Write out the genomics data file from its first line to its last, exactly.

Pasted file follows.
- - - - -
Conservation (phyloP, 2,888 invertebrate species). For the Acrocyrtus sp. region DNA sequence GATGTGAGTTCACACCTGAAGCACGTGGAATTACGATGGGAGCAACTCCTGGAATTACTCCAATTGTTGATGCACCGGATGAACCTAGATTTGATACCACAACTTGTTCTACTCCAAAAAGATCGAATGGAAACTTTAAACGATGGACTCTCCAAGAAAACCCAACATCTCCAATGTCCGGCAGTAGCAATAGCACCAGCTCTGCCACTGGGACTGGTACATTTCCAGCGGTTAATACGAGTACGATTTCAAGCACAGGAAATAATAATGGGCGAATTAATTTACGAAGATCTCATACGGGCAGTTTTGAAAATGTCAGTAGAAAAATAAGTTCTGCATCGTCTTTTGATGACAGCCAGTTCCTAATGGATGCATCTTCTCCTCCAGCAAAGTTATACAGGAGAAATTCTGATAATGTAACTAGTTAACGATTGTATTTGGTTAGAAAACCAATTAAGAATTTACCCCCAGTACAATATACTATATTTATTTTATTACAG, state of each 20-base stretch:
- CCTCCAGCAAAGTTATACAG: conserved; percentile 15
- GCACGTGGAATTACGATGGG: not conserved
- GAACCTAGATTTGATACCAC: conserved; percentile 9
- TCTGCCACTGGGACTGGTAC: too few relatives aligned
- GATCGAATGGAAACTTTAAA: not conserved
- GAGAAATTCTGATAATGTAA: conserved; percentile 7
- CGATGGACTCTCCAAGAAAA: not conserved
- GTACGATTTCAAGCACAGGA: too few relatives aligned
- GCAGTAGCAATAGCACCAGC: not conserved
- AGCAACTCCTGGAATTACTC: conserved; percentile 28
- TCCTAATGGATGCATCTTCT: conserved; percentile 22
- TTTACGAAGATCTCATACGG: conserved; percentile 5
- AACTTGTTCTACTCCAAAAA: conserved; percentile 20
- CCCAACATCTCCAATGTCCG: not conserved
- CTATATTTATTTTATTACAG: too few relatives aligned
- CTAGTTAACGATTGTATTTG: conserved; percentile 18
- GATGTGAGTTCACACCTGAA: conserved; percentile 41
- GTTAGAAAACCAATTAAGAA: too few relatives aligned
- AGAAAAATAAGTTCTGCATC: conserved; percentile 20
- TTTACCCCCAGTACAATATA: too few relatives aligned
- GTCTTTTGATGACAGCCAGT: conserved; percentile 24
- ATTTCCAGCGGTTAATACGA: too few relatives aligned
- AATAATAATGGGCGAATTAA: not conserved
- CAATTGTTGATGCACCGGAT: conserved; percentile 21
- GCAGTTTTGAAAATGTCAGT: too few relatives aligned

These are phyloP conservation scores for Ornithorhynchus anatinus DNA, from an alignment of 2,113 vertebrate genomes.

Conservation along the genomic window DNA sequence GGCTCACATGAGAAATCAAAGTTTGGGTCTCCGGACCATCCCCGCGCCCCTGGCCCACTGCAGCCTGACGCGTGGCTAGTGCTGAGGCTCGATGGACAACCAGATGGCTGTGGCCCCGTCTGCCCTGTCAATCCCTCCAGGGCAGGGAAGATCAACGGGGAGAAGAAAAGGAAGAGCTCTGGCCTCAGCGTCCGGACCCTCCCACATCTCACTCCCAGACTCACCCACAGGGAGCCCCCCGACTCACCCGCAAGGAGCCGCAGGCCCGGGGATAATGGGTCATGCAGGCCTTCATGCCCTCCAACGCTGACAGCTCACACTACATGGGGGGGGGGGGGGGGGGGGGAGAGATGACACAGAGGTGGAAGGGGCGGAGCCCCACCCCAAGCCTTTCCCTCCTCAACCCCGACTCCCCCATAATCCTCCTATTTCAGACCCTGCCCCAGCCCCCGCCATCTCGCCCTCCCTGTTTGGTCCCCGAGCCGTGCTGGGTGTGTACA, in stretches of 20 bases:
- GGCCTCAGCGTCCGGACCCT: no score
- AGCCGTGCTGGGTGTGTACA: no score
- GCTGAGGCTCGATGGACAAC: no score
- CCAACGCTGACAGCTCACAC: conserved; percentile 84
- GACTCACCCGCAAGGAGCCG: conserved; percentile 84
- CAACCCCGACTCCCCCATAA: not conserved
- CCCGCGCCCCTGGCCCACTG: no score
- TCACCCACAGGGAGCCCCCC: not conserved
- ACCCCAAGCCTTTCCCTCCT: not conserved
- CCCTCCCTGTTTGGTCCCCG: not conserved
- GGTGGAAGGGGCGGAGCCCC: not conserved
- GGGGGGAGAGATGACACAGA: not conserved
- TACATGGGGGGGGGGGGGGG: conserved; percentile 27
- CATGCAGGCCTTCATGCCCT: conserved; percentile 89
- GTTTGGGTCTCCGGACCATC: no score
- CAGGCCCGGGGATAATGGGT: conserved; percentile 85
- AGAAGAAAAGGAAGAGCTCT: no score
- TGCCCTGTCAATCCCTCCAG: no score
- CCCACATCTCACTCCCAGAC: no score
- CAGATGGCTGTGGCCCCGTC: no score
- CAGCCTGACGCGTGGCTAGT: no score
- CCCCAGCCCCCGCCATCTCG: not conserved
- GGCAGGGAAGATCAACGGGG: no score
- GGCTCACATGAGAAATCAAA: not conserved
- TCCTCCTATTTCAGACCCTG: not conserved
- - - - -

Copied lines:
Conservation (phyloP, 2,888 invertebrate species). For the Acrocyrtus sp. region DNA sequence GATGTGAGTTCACACCTGAAGCACGTGGAATTACGATGGGAGCAACTCCTGGAATTACTCCAATTGTTGATGCACCGGATGAACCTAGATTTGATACCACAACTTGTTCTACTCCAAAAAGATCGAATGGAAACTTTAAACGATGGACTCTCCAAGAAAACCCAACATCTCCAATGTCCGGCAGTAGCAATAGCACCAGCTCTGCCACTGGGACTGGTACATTTCCAGCGGTTAATACGAGTACGATTTCAAGCACAGGAAATAATAATGGGCGAATTAATTTACGAAGATCTCATACGGGCAGTTTTGAAAATGTCAGTAGAAAAATAAGTTCTGCATCGTCTTTTGATGACAGCCAGTTCCTAATGGATGCATCTTCTCCTCCAGCAAAGTTATACAGGAGAAATTCTGATAATGTAACTAGTTAACGATTGTATTTGGTTAGAAAACCAATTAAGAATTTACCCCCAGTACAATATACTATATTTATTTTATTACAG, state of each 20-base stretch:
- CCTCCAGCAAAGTTATACAG: conserved; percentile 15
- GCACGTGGAATTACGATGGG: not conserved
- GAACCTAGATTTGATACCAC: conserved; percentile 9
- TCTGCCACTGGGACTGGTAC: too few relatives aligned
- GATCGAATGGAAACTTTAAA: not conserved
- GAGAAATTCTGATAATGTAA: conserved; percentile 7
- CGATGGACTCTCCAAGAAAA: not conserved
- GTACGATTTCAAGCACAGGA: too few relatives aligned
- GCAGTAGCAATAGCACCAGC: not conserved
- AGCAACTCCTGGAATTACTC: conserved; percentile 28
- TCCTAATGGATGCATCTTCT: conserved; percentile 22
- TTTACGAAGATCTCATACGG: conserved; percentile 5
- AACTTGTTCTACTCCAAAAA: conserved; percentile 20
- CCCAACATCTCCAATGTCCG: not conserved
- CTATATTTATTTTATTACAG: too few relatives aligned
- CTAGTTAACGATTGTATTTG: conserved; percentile 18
- GATGTGAGTTCACACCTGAA: conserved; percentile 41
- GTTAGAAAACCAATTAAGAA: too few relatives aligned
- AGAAAAATAAGTTCTGCATC: conserved; percentile 20
- TTTACCCCCAGTACAATATA: too few relatives aligned
- GTCTTTTGATGACAGCCAGT: conserved; percentile 24
- ATTTCCAGCGGTTAATACGA: too few relatives aligned
- AATAATAATGGGCGAATTAA: not conserved
- CAATTGTTGATGCACCGGAT: conserved; percentile 21
- GCAGTTTTGAAAATGTCAGT: too few relatives aligned

These are phyloP conservation scores for Ornithorhynchus anatinus DNA, from an alignment of 2,113 vertebrate genomes.

Conservation along the genomic window DNA sequence GGCTCACATGAGAAATCAAAGTTTGGGTCTCCGGACCATCCCCGCGCCCCTGGCCCACTGCAGCCTGACGCGTGGCTAGTGCTGAGGCTCGATGGACAACCAGATGGCTGTGGCCCCGTCTGCCCTGTCAATCCCTCCAGGGCAGGGAAGATCAACGGGGAGAAGAAAAGGAAGAGCTCTGGCCTCAGCGTCCGGACCCTCCCACATCTCACTCCCAGACTCACCCACAGGGAGCCCCCCGACTCACCCGCAAGGAGCCGCAGGCCCGGGGATAATGGGTCATGCAGGCCTTCATGCCCTCCAACGCTGACAGCTCACACTACATGGGGGGGGGGGGGGGGGGGGGAGAGATGACACAGAGGTGGAAGGGGCGGAGCCCCACCCCAAGCCTTTCCCTCCTCAACCCCGACTCCCCCATAATCCTCCTATTTCAGACCCTGCCCCAGCCCCCGCCATCTCGCCCTCCCTGTTTGGTCCCCGAGCCGTGCTGGGTGTGTACA, in stretches of 20 bases:
- GGCCTCAGCGTCCGGACCCT: no score
- AGCCGTGCTGGGTGTGTACA: no score
- GCTGAGGCTCGATGGACAAC: no score
- CCAACGCTGACAGCTCACAC: conserved; percentile 84
- GACTCACCCGCAAGGAGCCG: conserved; percentile 84
- CAACCCCGACTCCCCCATAA: not conserved
- CCCGCGCCCCTGGCCCACTG: no score
- TCACCCACAGGGAGCCCCCC: not conserved
- ACCCCAAGCCTTTCCCTCCT: not conserved
- CCCTCCCTGTTTGGTCCCCG: not conserved
- GGTGGAAGGGGCGGAGCCCC: not conserved
- GGGGGGAGAGATGACACAGA: not conserved
- TACATGGGGGGGGGGGGGGG: conserved; percentile 27
- CATGCAGGCCTTCATGCCCT: conserved; percentile 89
- GTTTGGGTCTCCGGACCATC: no score
- CAGGCCCGGGGATAATGGGT: conserved; percentile 85
- AGAAGAAAAGGAAGAGCTCT: no score
- TGCCCTGTCAATCCCTCCAG: no score
- CCCACATCTCACTCCCAGAC: no score
- CAGATGGCTGTGGCCCCGTC: no score
- CAGCCTGACGCGTGGCTAGT: no score
- CCCCAGCCCCCGCCATCTCG: not conserved
- GGCAGGGAAGATCAACGGGG: no score
- GGCTCACATGAGAAATCAAA: not conserved
- TCCTCCTATTTCAGACCCTG: not conserved